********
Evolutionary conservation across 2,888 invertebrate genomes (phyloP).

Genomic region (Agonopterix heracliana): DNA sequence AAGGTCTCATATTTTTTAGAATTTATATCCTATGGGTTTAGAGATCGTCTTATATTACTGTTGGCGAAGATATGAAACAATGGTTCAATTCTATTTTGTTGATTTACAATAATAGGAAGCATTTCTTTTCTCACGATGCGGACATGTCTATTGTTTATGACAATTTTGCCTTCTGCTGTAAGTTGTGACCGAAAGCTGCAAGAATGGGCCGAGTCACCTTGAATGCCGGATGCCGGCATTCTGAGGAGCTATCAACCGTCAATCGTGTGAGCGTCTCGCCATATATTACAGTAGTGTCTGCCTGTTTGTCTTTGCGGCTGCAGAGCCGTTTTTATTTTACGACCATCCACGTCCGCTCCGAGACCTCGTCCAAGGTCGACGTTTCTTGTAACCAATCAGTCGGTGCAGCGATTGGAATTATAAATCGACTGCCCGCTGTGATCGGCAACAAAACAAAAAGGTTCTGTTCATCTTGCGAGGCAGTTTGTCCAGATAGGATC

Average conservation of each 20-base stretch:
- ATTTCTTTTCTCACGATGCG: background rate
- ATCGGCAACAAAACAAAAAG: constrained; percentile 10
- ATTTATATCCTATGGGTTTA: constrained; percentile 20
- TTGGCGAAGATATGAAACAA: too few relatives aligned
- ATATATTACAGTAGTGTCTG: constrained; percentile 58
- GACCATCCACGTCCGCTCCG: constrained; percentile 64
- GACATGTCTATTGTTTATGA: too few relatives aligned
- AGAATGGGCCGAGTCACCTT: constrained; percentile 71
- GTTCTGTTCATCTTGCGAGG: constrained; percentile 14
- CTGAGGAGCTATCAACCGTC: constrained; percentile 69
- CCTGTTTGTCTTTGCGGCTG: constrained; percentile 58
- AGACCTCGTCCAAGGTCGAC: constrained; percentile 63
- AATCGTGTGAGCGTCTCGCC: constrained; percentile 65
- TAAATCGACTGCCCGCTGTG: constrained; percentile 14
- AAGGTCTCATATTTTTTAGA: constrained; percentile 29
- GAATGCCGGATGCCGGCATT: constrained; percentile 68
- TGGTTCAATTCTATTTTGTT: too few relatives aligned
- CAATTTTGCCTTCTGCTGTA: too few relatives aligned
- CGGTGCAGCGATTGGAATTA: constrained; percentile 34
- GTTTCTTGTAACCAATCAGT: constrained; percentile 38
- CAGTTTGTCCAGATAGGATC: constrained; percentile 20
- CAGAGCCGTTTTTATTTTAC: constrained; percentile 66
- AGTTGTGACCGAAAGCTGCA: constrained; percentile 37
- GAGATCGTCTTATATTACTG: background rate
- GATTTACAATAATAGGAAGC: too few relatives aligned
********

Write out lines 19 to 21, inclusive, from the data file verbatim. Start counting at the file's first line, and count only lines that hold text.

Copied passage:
- GAATGCCGGATGCCGGCATT: constrained; percentile 68
- TGGTTCAATTCTATTTTGTT: too few relatives aligned
- CAATTTTGCCTTCTGCTGTA: too few relatives aligned